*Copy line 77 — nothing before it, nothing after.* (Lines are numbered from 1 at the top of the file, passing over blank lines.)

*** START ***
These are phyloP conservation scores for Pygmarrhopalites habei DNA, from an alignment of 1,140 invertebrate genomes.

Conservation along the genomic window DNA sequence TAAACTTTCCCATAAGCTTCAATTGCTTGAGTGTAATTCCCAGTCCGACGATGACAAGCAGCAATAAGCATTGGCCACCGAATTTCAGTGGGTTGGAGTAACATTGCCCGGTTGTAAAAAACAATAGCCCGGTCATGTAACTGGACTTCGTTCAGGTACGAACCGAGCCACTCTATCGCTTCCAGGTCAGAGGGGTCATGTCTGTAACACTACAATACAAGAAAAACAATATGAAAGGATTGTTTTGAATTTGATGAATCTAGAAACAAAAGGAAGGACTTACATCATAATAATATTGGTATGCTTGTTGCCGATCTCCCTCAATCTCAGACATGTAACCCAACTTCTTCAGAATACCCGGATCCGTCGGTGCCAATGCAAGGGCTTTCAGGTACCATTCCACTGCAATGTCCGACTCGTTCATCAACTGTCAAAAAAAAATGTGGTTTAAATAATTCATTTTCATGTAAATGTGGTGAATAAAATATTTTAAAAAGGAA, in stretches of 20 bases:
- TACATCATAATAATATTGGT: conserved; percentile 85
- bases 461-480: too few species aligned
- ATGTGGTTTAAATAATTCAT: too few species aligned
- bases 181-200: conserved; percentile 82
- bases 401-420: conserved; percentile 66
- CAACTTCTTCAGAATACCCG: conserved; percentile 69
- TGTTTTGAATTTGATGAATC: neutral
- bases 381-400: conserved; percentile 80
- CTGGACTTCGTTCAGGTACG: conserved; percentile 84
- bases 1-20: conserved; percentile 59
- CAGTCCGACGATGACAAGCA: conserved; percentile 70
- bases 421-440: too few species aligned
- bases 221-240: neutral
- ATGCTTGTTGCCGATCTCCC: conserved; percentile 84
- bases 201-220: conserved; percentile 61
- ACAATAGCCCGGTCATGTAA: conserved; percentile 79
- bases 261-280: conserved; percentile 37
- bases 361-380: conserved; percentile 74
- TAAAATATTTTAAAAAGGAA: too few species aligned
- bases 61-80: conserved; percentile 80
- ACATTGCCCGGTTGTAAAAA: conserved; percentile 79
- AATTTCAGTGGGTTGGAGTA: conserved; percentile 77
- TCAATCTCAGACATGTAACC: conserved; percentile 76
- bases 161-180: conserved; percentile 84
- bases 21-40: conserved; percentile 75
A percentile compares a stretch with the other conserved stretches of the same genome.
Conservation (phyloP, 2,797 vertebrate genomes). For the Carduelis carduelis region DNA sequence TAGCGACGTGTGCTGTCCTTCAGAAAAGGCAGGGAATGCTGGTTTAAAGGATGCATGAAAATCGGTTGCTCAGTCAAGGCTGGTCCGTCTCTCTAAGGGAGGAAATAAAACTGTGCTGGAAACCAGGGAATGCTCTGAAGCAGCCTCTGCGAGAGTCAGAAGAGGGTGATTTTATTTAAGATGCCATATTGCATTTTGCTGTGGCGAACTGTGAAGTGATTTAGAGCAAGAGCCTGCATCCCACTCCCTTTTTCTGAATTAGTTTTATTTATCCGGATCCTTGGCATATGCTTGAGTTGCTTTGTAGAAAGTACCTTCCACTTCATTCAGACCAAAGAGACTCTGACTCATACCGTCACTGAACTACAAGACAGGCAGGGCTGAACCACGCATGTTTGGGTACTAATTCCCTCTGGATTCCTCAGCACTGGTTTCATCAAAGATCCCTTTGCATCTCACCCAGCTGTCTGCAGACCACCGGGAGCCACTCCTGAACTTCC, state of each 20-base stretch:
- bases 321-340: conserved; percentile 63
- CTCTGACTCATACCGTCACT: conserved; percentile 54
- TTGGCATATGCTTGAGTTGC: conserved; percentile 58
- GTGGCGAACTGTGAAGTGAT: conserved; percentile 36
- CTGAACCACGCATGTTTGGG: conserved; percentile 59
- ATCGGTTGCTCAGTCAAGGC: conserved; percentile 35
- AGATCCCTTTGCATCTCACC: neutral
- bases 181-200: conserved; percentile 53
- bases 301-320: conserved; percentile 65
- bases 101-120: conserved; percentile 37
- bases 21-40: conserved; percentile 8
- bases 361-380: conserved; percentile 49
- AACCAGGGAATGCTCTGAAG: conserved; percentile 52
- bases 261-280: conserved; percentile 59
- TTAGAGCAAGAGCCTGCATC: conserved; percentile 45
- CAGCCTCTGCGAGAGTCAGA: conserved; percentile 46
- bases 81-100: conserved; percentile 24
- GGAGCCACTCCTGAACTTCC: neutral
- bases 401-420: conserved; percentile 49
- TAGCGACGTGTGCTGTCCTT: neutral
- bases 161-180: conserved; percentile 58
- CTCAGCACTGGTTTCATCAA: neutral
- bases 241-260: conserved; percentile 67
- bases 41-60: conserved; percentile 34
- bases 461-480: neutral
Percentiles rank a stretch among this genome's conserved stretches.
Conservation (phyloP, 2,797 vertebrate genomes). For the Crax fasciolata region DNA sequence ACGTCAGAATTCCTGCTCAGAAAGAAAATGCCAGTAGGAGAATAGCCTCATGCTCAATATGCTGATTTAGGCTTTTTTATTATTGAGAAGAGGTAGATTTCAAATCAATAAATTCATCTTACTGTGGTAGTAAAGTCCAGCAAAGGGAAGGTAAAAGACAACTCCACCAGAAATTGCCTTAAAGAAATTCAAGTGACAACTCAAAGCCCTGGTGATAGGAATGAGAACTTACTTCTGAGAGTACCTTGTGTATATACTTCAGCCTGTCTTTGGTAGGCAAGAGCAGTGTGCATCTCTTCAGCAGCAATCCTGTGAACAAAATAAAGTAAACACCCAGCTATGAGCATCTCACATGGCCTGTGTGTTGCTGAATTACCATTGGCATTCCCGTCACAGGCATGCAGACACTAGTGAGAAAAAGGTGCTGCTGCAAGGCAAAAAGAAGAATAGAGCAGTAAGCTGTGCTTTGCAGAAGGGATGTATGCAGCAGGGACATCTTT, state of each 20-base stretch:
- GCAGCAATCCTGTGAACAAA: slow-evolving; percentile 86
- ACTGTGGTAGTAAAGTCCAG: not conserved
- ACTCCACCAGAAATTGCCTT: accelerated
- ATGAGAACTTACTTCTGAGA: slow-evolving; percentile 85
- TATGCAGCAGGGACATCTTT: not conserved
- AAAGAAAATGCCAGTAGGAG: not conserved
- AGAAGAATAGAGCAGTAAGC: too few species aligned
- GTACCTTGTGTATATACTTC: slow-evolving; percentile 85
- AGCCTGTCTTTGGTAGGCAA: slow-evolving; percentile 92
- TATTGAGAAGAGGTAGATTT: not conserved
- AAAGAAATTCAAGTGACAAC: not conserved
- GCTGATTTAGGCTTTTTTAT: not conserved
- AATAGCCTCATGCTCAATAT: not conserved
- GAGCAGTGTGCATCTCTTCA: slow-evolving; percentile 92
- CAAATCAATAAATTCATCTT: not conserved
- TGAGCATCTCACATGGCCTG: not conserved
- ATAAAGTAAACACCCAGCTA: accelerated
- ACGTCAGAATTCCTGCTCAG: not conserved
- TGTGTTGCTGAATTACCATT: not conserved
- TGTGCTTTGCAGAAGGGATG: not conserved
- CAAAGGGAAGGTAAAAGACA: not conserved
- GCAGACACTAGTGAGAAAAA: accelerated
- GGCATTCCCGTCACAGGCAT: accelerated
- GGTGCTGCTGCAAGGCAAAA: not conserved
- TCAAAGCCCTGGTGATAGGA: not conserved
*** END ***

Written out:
- CAAAGGGAAGGTAAAAGACA: not conserved